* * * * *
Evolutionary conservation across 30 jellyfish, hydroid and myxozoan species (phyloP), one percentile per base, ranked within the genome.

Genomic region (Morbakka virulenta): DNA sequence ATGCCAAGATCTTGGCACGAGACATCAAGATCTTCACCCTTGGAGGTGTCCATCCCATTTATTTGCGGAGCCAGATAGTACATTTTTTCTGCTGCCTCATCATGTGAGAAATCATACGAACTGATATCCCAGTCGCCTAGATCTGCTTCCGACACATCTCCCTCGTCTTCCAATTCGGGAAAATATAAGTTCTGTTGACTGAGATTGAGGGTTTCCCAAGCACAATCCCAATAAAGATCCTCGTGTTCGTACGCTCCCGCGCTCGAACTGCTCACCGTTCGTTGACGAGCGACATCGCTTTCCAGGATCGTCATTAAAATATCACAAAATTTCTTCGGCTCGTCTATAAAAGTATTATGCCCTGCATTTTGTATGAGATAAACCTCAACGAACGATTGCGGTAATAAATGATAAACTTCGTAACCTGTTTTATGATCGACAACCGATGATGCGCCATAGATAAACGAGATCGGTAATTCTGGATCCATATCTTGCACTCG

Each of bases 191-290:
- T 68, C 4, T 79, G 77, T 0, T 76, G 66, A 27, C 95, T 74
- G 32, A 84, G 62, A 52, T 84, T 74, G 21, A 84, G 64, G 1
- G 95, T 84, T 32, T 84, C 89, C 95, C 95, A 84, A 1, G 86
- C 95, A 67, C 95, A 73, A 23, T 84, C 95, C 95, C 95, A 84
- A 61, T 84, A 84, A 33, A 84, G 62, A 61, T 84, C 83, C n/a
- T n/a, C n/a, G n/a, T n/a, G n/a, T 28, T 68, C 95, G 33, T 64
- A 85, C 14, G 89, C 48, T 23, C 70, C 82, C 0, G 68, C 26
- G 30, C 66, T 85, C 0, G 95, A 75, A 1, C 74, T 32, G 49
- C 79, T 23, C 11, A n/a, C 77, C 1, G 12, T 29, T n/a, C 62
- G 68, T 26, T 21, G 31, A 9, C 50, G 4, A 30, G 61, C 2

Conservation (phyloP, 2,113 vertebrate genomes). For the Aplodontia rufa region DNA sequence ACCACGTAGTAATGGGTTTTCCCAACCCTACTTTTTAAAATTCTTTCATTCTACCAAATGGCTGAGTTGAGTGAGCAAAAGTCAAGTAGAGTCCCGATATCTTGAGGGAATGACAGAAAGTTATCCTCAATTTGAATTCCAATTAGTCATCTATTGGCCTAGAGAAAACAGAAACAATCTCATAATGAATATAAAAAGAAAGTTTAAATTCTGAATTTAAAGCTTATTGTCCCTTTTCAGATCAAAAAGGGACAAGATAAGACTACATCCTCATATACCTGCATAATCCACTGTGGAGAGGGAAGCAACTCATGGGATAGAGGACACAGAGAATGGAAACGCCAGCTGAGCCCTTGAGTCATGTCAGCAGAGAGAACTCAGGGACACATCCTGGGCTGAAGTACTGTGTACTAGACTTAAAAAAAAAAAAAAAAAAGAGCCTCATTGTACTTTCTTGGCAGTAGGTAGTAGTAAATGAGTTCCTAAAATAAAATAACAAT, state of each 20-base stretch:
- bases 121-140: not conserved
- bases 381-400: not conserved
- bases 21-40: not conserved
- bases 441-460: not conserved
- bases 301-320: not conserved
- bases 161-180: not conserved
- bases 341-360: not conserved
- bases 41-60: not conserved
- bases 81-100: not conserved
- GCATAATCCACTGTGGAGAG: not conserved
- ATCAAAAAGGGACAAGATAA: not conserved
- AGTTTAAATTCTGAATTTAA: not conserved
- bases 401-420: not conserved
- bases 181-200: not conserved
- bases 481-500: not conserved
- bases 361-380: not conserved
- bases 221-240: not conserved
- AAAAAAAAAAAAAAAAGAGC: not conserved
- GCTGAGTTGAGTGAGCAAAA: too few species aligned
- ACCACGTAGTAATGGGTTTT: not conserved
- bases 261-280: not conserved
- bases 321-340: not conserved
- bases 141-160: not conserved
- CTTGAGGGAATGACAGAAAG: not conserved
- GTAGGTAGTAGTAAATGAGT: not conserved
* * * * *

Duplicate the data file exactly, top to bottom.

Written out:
Evolutionary conservation across 30 jellyfish, hydroid and myxozoan species (phyloP), one percentile per base, ranked within the genome.

Genomic region (Morbakka virulenta): DNA sequence ATGCCAAGATCTTGGCACGAGACATCAAGATCTTCACCCTTGGAGGTGTCCATCCCATTTATTTGCGGAGCCAGATAGTACATTTTTTCTGCTGCCTCATCATGTGAGAAATCATACGAACTGATATCCCAGTCGCCTAGATCTGCTTCCGACACATCTCCCTCGTCTTCCAATTCGGGAAAATATAAGTTCTGTTGACTGAGATTGAGGGTTTCCCAAGCACAATCCCAATAAAGATCCTCGTGTTCGTACGCTCCCGCGCTCGAACTGCTCACCGTTCGTTGACGAGCGACATCGCTTTCCAGGATCGTCATTAAAATATCACAAAATTTCTTCGGCTCGTCTATAAAAGTATTATGCCCTGCATTTTGTATGAGATAAACCTCAACGAACGATTGCGGTAATAAATGATAAACTTCGTAACCTGTTTTATGATCGACAACCGATGATGCGCCATAGATAAACGAGATCGGTAATTCTGGATCCATATCTTGCACTCG

Each of bases 191-290:
- T 68, C 4, T 79, G 77, T 0, T 76, G 66, A 27, C 95, T 74
- G 32, A 84, G 62, A 52, T 84, T 74, G 21, A 84, G 64, G 1
- G 95, T 84, T 32, T 84, C 89, C 95, C 95, A 84, A 1, G 86
- C 95, A 67, C 95, A 73, A 23, T 84, C 95, C 95, C 95, A 84
- A 61, T 84, A 84, A 33, A 84, G 62, A 61, T 84, C 83, C n/a
- T n/a, C n/a, G n/a, T n/a, G n/a, T 28, T 68, C 95, G 33, T 64
- A 85, C 14, G 89, C 48, T 23, C 70, C 82, C 0, G 68, C 26
- G 30, C 66, T 85, C 0, G 95, A 75, A 1, C 74, T 32, G 49
- C 79, T 23, C 11, A n/a, C 77, C 1, G 12, T 29, T n/a, C 62
- G 68, T 26, T 21, G 31, A 9, C 50, G 4, A 30, G 61, C 2

Conservation (phyloP, 2,113 vertebrate genomes). For the Aplodontia rufa region DNA sequence ACCACGTAGTAATGGGTTTTCCCAACCCTACTTTTTAAAATTCTTTCATTCTACCAAATGGCTGAGTTGAGTGAGCAAAAGTCAAGTAGAGTCCCGATATCTTGAGGGAATGACAGAAAGTTATCCTCAATTTGAATTCCAATTAGTCATCTATTGGCCTAGAGAAAACAGAAACAATCTCATAATGAATATAAAAAGAAAGTTTAAATTCTGAATTTAAAGCTTATTGTCCCTTTTCAGATCAAAAAGGGACAAGATAAGACTACATCCTCATATACCTGCATAATCCACTGTGGAGAGGGAAGCAACTCATGGGATAGAGGACACAGAGAATGGAAACGCCAGCTGAGCCCTTGAGTCATGTCAGCAGAGAGAACTCAGGGACACATCCTGGGCTGAAGTACTGTGTACTAGACTTAAAAAAAAAAAAAAAAAAGAGCCTCATTGTACTTTCTTGGCAGTAGGTAGTAGTAAATGAGTTCCTAAAATAAAATAACAAT, state of each 20-base stretch:
- bases 121-140: not conserved
- bases 381-400: not conserved
- bases 21-40: not conserved
- bases 441-460: not conserved
- bases 301-320: not conserved
- bases 161-180: not conserved
- bases 341-360: not conserved
- bases 41-60: not conserved
- bases 81-100: not conserved
- GCATAATCCACTGTGGAGAG: not conserved
- ATCAAAAAGGGACAAGATAA: not conserved
- AGTTTAAATTCTGAATTTAA: not conserved
- bases 401-420: not conserved
- bases 181-200: not conserved
- bases 481-500: not conserved
- bases 361-380: not conserved
- bases 221-240: not conserved
- AAAAAAAAAAAAAAAAGAGC: not conserved
- GCTGAGTTGAGTGAGCAAAA: too few species aligned
- ACCACGTAGTAATGGGTTTT: not conserved
- bases 261-280: not conserved
- bases 321-340: not conserved
- bases 141-160: not conserved
- CTTGAGGGAATGACAGAAAG: not conserved
- GTAGGTAGTAGTAAATGAGT: not conserved